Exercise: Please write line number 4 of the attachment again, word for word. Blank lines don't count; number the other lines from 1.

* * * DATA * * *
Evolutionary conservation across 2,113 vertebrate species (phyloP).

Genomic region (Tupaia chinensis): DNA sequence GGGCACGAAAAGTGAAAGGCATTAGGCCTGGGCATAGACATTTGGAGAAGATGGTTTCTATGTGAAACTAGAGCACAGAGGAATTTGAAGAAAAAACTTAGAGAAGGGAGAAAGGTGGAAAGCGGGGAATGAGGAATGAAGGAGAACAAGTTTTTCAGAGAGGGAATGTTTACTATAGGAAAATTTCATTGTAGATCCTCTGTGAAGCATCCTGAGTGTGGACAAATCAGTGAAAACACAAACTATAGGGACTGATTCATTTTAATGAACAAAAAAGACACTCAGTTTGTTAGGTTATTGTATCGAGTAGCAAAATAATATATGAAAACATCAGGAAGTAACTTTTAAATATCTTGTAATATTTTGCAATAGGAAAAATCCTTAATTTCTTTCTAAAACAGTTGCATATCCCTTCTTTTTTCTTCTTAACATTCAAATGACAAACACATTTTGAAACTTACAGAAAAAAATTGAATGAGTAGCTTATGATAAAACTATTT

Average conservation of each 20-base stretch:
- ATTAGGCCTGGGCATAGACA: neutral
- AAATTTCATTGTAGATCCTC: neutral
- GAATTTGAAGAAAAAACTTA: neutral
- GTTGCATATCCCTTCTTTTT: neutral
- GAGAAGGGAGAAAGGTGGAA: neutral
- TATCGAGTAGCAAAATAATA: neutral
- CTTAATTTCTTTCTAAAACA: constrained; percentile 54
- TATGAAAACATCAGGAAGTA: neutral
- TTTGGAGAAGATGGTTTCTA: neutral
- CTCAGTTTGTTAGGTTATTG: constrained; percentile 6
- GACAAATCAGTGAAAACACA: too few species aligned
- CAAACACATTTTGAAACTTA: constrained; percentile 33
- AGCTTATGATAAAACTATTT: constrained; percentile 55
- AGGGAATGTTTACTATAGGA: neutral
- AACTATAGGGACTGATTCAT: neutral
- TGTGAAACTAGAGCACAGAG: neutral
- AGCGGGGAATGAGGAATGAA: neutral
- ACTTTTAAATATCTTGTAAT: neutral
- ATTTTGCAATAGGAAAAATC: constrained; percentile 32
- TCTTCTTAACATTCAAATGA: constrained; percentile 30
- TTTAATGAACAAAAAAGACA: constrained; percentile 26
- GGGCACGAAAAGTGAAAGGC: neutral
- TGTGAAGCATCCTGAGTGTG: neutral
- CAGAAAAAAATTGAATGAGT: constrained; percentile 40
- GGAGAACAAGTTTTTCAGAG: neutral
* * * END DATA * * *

- ATTAGGCCTGGGCATAGACA: neutral